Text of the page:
Even as evidence mounted of an association of the drugs with cancer — first in the 1970s with Premarin and endometrial cancer, then in the 1990s with Prempro and breast cancer — Wyeth tried to contain the concerns, the court documents show. (A note handwritten in 1996 by a Wyeth employee responding to a new report of breast cancer risks associated with hormone therapy said: “Dismiss/distract.”)

In 2002, researchers halted the largest clinical trial ever conducted of women’s health because participants who took certain combined hormones had an increased risk of breast cancer — as well as a higher risk of heart attack, stroke and blood clots in the lungs — compared with those taking a placebo.

Other parts of the same federal study, called the Women’s Health Initiative, later found that hormone drugs increased the risk of dementia in a subset of participants, those age 65 and older.

That was a lengthy snip but it was all from page one of a four page article. There is much more in the article for inquiring women (and men) to read.

Can Big Pharma Be Trusted?

The real question at hand goes far beyond the obvious question about horse urine. The real question is why anyone should believe any big pharma companies when employees are willing to “Dismiss/Distract” and ignore legitimate concerns.

I am not a lawyer, but in my mind we are not talking about civil liabilities here, but rather criminal ones. Tough questions must be asked "What did Wyeth know?; When did Wyeth know it? And most importantly: To what extent (if any) did Wyeth cover it up, knowingly putting women’s lives at risk for the sake of a buck?"

Pfizer should be addressing those questions instead of callously dismissing claims with a preposterous combination of rhetoric … "Prempro is a safe, federally approved drug that did not cause Ms. Barton’s breast cancer" while simultaneously saying "Wyeth acted responsibly by including a clear warning about a breast cancer risk on Prempro labels."

That combination of Pfizer statements is not only insensitive and disingenuous, it is point blank stupid. Pfizer’s statements suggest it is not interested in the truth, rather Pfizer simply wants the problem to go away. That is a sure guarantee that it won’t.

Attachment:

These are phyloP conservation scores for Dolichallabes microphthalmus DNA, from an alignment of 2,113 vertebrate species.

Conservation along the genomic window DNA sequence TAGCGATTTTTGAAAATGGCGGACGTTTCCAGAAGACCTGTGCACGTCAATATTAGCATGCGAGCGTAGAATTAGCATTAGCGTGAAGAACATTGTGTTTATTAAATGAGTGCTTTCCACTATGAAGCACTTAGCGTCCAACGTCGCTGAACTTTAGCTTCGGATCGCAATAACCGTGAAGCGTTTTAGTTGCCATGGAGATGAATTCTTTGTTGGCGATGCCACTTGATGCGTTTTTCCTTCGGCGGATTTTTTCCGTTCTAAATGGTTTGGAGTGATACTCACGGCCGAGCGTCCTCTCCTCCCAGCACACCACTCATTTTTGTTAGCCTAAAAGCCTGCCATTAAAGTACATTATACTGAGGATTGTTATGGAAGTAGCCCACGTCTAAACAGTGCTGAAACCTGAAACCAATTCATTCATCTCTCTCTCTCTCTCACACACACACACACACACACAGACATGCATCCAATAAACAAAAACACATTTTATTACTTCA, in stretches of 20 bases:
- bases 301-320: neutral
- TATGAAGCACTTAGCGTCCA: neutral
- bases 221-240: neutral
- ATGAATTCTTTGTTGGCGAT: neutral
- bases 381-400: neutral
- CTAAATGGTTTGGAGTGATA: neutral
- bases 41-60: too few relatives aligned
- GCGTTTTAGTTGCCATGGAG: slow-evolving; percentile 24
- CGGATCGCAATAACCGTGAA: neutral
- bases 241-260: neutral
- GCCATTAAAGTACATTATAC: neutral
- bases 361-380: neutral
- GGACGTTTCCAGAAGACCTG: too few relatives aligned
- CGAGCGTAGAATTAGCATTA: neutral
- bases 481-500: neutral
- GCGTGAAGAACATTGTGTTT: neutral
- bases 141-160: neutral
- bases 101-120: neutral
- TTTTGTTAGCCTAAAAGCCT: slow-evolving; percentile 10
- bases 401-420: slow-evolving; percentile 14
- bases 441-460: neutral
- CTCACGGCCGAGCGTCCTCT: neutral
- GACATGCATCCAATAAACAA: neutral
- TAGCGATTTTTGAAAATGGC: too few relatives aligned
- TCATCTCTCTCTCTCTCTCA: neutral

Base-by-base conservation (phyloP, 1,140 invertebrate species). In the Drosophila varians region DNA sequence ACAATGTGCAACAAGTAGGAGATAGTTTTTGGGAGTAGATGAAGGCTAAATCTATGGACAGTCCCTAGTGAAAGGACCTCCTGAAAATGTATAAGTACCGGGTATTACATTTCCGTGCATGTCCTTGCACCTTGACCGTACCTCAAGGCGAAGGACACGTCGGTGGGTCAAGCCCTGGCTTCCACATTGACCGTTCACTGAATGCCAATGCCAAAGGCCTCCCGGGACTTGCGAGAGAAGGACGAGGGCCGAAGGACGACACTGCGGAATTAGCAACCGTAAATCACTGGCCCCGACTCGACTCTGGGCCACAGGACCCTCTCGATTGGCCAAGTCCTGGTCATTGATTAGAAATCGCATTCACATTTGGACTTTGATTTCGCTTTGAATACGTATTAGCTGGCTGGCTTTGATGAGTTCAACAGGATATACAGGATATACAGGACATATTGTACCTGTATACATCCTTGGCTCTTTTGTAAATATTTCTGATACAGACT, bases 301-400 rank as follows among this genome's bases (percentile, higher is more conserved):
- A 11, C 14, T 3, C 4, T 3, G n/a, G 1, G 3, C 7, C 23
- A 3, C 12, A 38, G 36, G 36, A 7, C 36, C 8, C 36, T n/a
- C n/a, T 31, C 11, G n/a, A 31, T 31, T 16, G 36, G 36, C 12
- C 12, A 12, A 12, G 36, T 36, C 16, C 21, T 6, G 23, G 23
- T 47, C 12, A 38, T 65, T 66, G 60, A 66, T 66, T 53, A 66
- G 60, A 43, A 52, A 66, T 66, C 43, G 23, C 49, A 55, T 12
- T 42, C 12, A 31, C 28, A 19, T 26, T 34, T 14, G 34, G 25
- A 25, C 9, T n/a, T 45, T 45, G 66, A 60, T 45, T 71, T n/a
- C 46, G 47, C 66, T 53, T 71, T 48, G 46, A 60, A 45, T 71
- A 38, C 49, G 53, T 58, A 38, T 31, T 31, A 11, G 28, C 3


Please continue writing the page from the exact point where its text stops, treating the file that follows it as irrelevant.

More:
DH Writes:

Hi Mish
Another great article exposing big pharma. What you might not know is that bio-identical hormones are available through compounding pharmacies at a fraction of the cost. Recent large, long time studies in Europe reveal that bio identical hormones do not pose the health risk of horse estrogen (pemarin), a non bio identical substance. I have no dog in this fight but my hobby is the study of medicine and alternative treatments, so I know more than most about this. What is the surprise that sticking a foreign substance (horse estrogen) into your body will eventually cause some serious imbalances or worse.


SJ writes:


Thank you for posting that article. This has long been an area of contention for women. What is quite compelling is how safe B-IHRT bio-identical replacement therapy is. Unfortunately, there’s no money in non-patentable substances.

Big pharma’s hold over women’s health is frightening. The fact that they have stood up in front of Congress and tried to get bio-identical hormones made illegal speaks volumes. B-IHRT is the only safe protection for women who face early menopause, IMHO.

Mike "Mish" Shedlock


Abstract found in my quick pubmed search.  

The replacement of the replacement in menopause: hormone therapy, controversies, truth and risk.

Burrell BA, Nurs Inq. 2009 Sep;16(3):212-22.

A Foucauldian discourse analysis is employed to identify how our current understandings of menopause are culturally and historically determined by medical discourse. The polarity of the normal and the abnormal (pathological) became the crux of medical deliberation, where deviation from norms becomes the reason for intervention. Through manifold relations of power and the ‘struggle of knowledges’ medicine derives social authority, influencing social orthodoxies thus normalising menopausal women via discursive constructs. The course of nature in ageing women has been re-categorised as unnatural. In using the case of hormone therapy (HT) and the emergence of bio-identical or natural hormones, while deconstructing the premises used in marketing both types of hormone therapy, the tenuousness of scientific claims about these hormones is revealed. Discourses on bio-identical hormones (BHT) display a reliance on seemingly opposing naturalist and scientific arguments. Menopause, having been constructed as a deficiency disease, required initially chemical hormone replacement and now bio-identical hormones replacing the mainstream medical solution. The idea of the postmenopausal state as diseased is perpetuated as the basis to suggest therapies to women. This paper suggests that although therapeutic in a few cases, hormone preparations are in fact potentially dangerous lifestyle drugs.